In reviewing a criminal case involving counsel's failure to comply with one of the supreme court rules governing criminal procedure, the supreme court stated that those rules "are in fact rules of procedure and not suggestions" and it is incumbent upon counsel and courts alike to follow them. People v. Wilk, 124 Ill.2d 93, 103, 529 N.E.2d 218, 221 (1988) (construing Rule 604(d) (107 Ill.2d R. 604(d))).
The supreme court rules on discovery are also mandatory rules of procedure that courts and counsel must follow. See Chicago Illinois Midland Ry. Co. v. Crystal Lake Industrial Park, Inc., 225 Ill. App.3d 653, 658, 588 N.E.2d 337, 341 (1992); Wilkerson v. Pittsburgh Corning Corp., 276 Ill. App.3d 1023, 1034-35, 659 N.E.2d 979, 987 (1995). Discovery rules permit litigants to ascertain and rely upon the opinions of experts retained by their adversaries. Crystal Lake, 225 Ill. App.3d at 658, 588 N.E.2d at 341. The supreme court rules represent the court's best efforts to manage the complex and important process of discovery. The committee comments to Rule 213 plainly state that one of the purposes of Rule 213 is to avoid surprise. 166 Ill. 2 d R. 213(g), Committee Comments. To allow either side to ignore Rule 213's plain language defeats its purpose and encourages tactical gamesmanship. See Crystal Lake, 225 Ill. App. 3 d at 658, 588 N.E.2d at 341 (the trial court's admission of an expert witness' testimony that was inconsistent with his deposition testimony (under Rule 220, which formerly governed expert witnesses (134 Ill.2d R. 220(d))) constituted an "egregious violation" of discovery rules).
Decisions regarding admission of evidence in a condemnation case lie within the trial court's discretion and will not be reversed absent an abuse of that discretion. Crystal Lake, 225 Ill. App.3d at 658, 588 N.E.2d at 341. In this case, the trial court abused its discretion by allowing Stone to testify regarding his previously undisclosed opinions, including the fair market value of the remainder without reconstruction. The court knew that Stone had not previously disclosed this testimony and apparently recognized that Rule 213 barred it because the court stated that "the interests of justice" required admitting that testimony. We disagree. This is precisely the situation that the rule was intended to address, and no extenuating circumstances exist here that justify an exception to the rule.
Further, in response to defendants' contention that Stone only sought to explain the basis of his conclusions and was not providing new or additional information in violation of Rule 213, we note that Rule 213 expressly requires a party to disclose all opinions and " the bases therefor." (Emphasis added.) 166 Ill.2d 213(g)(ii).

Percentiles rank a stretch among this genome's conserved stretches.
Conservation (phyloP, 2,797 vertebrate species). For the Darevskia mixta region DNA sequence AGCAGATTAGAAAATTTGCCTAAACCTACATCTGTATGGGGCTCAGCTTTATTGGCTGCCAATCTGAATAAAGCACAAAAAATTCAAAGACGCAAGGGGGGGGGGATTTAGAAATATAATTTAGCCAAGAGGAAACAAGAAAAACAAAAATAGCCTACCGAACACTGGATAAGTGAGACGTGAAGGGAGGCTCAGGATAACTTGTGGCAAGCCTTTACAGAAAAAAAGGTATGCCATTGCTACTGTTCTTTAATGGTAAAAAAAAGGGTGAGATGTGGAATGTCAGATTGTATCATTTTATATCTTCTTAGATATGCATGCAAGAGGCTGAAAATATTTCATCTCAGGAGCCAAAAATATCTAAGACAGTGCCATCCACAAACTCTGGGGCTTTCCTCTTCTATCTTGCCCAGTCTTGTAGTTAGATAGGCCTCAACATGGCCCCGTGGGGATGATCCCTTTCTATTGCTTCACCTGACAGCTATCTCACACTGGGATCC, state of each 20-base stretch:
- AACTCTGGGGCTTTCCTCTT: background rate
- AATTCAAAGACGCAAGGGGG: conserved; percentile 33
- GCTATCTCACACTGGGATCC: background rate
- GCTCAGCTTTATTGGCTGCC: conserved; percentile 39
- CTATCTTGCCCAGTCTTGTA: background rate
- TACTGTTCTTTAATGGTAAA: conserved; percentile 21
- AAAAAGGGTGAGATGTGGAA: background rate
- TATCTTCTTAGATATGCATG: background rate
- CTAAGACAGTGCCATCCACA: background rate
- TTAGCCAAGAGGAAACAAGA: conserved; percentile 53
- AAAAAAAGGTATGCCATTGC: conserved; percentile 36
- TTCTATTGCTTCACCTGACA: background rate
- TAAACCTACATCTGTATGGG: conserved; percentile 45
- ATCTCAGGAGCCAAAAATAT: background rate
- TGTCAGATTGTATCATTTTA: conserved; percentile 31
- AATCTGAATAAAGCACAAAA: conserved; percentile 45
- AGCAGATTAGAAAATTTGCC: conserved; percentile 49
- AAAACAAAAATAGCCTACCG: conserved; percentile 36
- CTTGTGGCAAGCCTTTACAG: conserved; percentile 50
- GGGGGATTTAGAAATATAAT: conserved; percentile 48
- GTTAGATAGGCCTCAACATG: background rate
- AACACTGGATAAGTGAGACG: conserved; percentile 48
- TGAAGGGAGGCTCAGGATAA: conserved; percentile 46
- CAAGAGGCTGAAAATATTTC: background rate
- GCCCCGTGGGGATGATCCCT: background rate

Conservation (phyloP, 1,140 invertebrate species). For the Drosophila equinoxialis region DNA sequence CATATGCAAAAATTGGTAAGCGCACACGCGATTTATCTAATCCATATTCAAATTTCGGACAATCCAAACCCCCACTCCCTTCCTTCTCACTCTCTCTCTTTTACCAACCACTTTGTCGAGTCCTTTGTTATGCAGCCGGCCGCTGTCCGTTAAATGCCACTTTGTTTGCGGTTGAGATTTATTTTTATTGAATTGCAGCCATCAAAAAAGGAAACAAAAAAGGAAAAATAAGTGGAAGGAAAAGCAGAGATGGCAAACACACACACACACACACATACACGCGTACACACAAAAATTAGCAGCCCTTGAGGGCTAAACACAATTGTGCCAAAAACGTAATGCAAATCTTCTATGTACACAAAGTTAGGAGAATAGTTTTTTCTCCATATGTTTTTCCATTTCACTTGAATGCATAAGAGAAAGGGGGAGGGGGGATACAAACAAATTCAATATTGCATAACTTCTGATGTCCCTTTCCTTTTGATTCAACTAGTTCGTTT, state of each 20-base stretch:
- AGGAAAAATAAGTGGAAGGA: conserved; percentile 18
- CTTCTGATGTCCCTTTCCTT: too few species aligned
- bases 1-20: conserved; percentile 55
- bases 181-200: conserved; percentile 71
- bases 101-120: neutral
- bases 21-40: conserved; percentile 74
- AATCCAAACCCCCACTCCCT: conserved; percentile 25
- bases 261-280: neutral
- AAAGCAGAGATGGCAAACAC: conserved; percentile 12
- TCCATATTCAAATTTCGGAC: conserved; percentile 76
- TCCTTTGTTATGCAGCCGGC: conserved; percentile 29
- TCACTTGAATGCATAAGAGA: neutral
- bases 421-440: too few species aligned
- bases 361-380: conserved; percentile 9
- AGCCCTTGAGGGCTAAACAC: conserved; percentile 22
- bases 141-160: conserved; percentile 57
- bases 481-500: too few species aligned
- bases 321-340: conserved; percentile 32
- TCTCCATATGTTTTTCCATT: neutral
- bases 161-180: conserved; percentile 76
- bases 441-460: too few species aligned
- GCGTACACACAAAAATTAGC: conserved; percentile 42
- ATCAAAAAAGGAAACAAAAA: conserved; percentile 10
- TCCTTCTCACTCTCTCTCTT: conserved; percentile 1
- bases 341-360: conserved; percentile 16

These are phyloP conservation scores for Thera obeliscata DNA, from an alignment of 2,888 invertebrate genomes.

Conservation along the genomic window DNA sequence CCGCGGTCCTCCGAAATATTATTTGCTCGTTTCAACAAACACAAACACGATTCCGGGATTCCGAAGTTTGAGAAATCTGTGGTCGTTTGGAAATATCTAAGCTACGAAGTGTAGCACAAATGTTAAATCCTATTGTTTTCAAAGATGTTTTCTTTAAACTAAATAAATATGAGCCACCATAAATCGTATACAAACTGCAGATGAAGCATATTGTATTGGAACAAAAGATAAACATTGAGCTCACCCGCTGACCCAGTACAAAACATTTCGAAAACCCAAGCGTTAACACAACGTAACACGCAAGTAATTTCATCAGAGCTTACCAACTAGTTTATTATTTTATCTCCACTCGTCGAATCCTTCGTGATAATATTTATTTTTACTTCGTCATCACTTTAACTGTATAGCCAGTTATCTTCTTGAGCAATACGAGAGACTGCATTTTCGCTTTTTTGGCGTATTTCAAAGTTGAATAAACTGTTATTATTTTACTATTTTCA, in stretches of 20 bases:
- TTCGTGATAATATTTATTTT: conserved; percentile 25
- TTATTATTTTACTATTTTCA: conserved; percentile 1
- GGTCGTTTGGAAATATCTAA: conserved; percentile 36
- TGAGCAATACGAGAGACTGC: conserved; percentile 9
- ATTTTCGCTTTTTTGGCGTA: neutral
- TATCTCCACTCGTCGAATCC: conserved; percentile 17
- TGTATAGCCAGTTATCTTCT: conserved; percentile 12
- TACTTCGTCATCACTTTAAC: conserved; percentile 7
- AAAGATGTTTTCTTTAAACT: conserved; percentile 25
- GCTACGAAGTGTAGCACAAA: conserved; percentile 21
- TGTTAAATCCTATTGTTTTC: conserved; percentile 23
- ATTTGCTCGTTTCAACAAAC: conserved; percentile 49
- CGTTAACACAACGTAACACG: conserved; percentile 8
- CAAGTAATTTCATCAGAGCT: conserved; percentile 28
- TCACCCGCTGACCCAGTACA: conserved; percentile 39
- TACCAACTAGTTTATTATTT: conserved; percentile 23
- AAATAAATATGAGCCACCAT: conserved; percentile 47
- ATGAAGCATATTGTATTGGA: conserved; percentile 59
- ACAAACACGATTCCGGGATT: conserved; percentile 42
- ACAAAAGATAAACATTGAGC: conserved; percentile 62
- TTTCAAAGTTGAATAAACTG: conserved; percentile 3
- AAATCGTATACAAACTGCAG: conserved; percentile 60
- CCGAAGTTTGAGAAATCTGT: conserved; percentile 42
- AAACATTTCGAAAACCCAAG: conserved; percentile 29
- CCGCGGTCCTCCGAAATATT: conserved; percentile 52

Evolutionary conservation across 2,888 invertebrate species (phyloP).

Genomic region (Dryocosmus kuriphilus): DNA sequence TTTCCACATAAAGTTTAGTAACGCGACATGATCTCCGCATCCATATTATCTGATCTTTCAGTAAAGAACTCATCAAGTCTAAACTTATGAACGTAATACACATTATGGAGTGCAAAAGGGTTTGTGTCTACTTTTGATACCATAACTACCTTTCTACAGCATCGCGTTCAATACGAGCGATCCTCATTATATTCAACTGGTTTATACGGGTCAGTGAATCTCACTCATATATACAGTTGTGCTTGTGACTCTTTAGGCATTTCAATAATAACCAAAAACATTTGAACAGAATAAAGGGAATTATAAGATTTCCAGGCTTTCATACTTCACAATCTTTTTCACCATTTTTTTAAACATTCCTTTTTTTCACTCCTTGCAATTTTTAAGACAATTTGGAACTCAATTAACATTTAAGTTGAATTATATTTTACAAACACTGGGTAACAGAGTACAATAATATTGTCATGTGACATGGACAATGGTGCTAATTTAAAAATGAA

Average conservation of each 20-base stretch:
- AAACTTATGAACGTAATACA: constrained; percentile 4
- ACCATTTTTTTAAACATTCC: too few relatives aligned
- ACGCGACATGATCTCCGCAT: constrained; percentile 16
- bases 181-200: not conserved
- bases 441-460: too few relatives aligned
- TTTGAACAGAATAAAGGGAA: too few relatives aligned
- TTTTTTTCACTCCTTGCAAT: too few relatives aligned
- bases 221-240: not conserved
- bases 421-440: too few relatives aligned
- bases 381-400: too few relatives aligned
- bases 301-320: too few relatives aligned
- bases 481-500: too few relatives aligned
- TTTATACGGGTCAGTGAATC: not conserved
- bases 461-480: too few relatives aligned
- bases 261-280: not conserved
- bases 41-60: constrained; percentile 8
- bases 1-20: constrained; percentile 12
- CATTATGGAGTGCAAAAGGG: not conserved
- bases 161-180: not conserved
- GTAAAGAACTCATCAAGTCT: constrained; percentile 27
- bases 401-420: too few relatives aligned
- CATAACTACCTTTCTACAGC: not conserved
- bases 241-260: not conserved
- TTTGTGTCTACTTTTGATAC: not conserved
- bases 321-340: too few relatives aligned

In so holding, we reject the trial court's implication that the Department's counsel acted in bad faith by not moving to strike this evidence prior to trial. In permitting Stone to testify regarding his undisclosed opinions on the fair market value of the property, the trial court stated as follows:
"The discovery rules are an attempt to avoid surprises in the courtroom and to avoid what we might commonly call sandbagging the opposition.
From your argument, [counsel], it's clear that you intended to isolate this opinion, or this witness's opinions, so that at this point in the trial you could make the motion to strike all of his testimony.
I think what you should have done is file a motion prior to trial to bar him as a witness because of the fact that his opinions are not legally proper."
The Department's counsel admitted that she knew before trial that the cost-to-cure method was generally inadmissible as a basis for determining fair market value of a condemned property. At trial, she stated as follows:
"The only reason I haven't moved to strike [the cost-to-cure method] at this point was because I felt that technically [defendants' counsel] had the opportunity to tie things together. And when he did try to tie them together, it was in an improper fashion because he attempted to introduce an opinion that wasn't previously disclosed."
We decline to impose upon counsel any legal, moral, or professional obligation of any kind to inform her opponent of weaknesses in the opponent's case, witnesses, or proposed evidence. Neither Illinois law nor professional ethics require an attorney to advise his or her opponent of such deficiencies or how best to present his or her case.
The Department argues that this court should strike Stone's previously undisclosed testimony on the value of damage to the remainder and remand with directions that the trial court enter judgment consistent with the only evidence remaining before the jury — the testimony of the Department's opinion witness, James Klopfenstein. In response, defendants assert that if we conclude that the court erred, then we should remand for a new trial.
Normally, we would grant the Department's request and reject defendants' response. However, we choose not to do so in this case — in part because it appears to us that Rule 213 establishes more exacting standards regarding disclosure than did Supreme Court Rule 220 (134 Ill.2d R. 220), repealed by order of June 1, 1995, which formerly governed expert witnesses. Trial courts should be more relucant under Rule 213 than they were under former Rule 220 (1) to permit the parties to deviate from the strict disclosure requirements, or (2) not to impose severe sanctions when such deviations occur. Indeed, we believe one of the reasons for new Rule 213 was the need to require stricter adherence to disclosure requirements. Nevertheless, because this case constitutes one of the first to construe new Rule 213 and to point out this higher standard of compliance, we decline the Department's request to remand with directions to enter judgment. Instead, we reverse the trial court and remand for a new trial.
For the reasons stated, we reverse the trial court's judgment and remand for a new trial.
Reversed and remanded for a new trial.
GARMAN P.J., and KNECHT, J., concur.